Research indicates that when health care providers do a better job listening to, empathizing with and explaining to patients, the patients are more likely to trust the providers and follow their advice.
That trusting relationship leads to better health outcomes, whether it’s managing a chronic condition or taking preventive measures like exercising and eating right. In late 2017, the Washington Health Alliance sent surveys to 240,000 patients of 114 primary care medical groups and 351 clinics across the state.
The surveys asked the patients how well their health providers communicated with them, coordinated their care, showed respect and courtesy, and performed overall. Only four organizations in the state scored better than average in every category and we recognize them here.
10 clinics, 5,000 employees (systemwide)
“My title may be CEO but my daily work is chief culture officer,” says EvergreenHealth CEO Robert Malte. Creating a great patient experience is about nurturing the values of excellence, compassion, respect, collaboration and accountability. “Culture creates fertile soil for the structures and processes that we put in place,” says Malte. “Having good intentions is important but you have to have an approach and system to make it real.” Goals are set and metrics taken. Physicians with poor reviews are coached to do better. There’s always room for improvement. Next up: Hospital gowns designed for patient comfort as well as doctor convenience.
Astria Health Center
This clinic is deeply rooted in the rural Yakima Valley community it serves. Three-fourths of its patients are Hispanic, many agricultural workers, so most of the staff members speak Spanish. “It’s about being culturally sensitive,” says Brian Gibbons, president of Astria Sunnyside Hospital, which operates the Grandview clinic and several dozen others in the valley 40 miles west of the Tri-Cities. “We’re small, but our goal is to meet the broad needs of our community,” says Gibbons. That means offering not just primary care but also specialty care in areas like sleep apnea and psychiatry. “Patients can be treated right here in the valley,” Gibbons says. +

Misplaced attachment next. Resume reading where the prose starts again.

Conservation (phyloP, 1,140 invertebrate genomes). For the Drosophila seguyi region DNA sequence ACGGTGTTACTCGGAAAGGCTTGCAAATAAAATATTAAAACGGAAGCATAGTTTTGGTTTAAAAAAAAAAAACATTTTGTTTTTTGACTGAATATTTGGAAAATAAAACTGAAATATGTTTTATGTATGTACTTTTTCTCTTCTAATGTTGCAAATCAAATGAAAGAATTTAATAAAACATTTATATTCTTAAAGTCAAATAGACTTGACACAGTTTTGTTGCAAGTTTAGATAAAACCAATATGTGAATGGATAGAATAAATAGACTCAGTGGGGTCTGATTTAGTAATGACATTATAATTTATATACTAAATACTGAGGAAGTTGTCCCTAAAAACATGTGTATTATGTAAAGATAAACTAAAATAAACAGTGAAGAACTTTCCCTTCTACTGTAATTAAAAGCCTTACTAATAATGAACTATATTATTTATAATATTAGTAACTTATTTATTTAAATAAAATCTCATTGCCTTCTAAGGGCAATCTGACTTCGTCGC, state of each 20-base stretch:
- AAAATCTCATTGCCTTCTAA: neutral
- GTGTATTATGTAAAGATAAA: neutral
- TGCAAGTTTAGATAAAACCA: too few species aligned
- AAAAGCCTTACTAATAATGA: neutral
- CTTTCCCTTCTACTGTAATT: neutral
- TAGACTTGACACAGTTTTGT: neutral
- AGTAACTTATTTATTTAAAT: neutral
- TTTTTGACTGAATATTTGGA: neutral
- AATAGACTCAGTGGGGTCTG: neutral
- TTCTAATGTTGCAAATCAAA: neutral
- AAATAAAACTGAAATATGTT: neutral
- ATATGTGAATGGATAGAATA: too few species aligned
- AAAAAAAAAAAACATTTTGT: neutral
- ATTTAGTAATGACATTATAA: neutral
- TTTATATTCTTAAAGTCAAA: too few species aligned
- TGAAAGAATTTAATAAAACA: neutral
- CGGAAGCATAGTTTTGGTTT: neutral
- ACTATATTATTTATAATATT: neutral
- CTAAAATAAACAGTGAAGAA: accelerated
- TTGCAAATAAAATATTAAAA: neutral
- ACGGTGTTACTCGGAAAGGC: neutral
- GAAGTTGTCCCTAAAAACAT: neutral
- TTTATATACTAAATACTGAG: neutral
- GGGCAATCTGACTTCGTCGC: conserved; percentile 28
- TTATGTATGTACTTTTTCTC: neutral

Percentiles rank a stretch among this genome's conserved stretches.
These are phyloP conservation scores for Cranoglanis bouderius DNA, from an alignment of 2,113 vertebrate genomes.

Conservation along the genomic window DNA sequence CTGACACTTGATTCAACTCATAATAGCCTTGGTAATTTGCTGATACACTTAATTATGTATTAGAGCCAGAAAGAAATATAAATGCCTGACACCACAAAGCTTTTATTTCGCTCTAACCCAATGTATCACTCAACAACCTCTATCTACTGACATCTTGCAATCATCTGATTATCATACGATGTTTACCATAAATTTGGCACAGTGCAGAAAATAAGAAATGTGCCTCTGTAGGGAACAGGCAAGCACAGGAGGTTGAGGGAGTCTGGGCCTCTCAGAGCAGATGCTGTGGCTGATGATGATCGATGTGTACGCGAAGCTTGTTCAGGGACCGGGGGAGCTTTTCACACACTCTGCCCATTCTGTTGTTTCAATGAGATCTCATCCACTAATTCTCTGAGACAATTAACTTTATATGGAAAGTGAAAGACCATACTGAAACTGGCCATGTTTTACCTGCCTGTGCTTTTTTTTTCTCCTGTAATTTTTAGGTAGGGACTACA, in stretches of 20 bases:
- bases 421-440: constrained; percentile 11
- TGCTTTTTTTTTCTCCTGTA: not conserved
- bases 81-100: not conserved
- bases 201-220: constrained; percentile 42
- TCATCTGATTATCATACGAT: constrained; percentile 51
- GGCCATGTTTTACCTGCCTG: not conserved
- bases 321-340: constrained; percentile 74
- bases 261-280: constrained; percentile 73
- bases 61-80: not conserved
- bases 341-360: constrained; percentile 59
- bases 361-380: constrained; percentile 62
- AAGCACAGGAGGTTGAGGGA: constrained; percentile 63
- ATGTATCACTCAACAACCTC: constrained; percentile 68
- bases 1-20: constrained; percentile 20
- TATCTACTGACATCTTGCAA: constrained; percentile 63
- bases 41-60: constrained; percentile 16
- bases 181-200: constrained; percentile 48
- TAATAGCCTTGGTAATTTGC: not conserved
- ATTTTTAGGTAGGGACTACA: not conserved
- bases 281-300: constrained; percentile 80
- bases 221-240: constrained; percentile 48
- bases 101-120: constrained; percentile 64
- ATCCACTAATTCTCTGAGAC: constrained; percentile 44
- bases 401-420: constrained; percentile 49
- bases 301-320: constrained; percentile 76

FamilyCare of Kent
With four nurse practitioners and five medical assistants, this primary care facility offers everything from asthma care to travel medicine. No M.D.? “Our nurse practitioners have fantastic relationships with their patients,” says Crystal Arbogast, who serves as both billing manager and medical assistant. “They build a bond. With an M.D., you are often just seeing an assistant.” Realistic scheduling also helps. An internally developed template provides guidance on how long an appointment should last. A checkup for an asthma patient might be 15 minutes, while a case of stomach pain might require twice that.
Sequim Medical Associates
Dr. Charles Sullivan founded Sequim Medical Associates in 1981. By 2002, low Medicare reimbursements meant the average office call nationally was 11 minutes. The medical system Sullivan was affiliated with insisted the clinic’s four doctors talk to each patient about one problem per visit. But an aging clientele required more time to discuss multiple problems, so Sullivan began a concierge practice charging a monthly fee — $65 to $80, depending on age — for services not billable to an insurance company. (Ten percent of patients pay nothing.) More time with patients, Sullivan says, allows doctors to deal with more problems and refer less often to specialists.
The full report of the new Patient Experience Survey (PDF) is live online here, and the Washington Health Alliance has done a “Highlight” of the report with interactive data visualizations, which you can see here.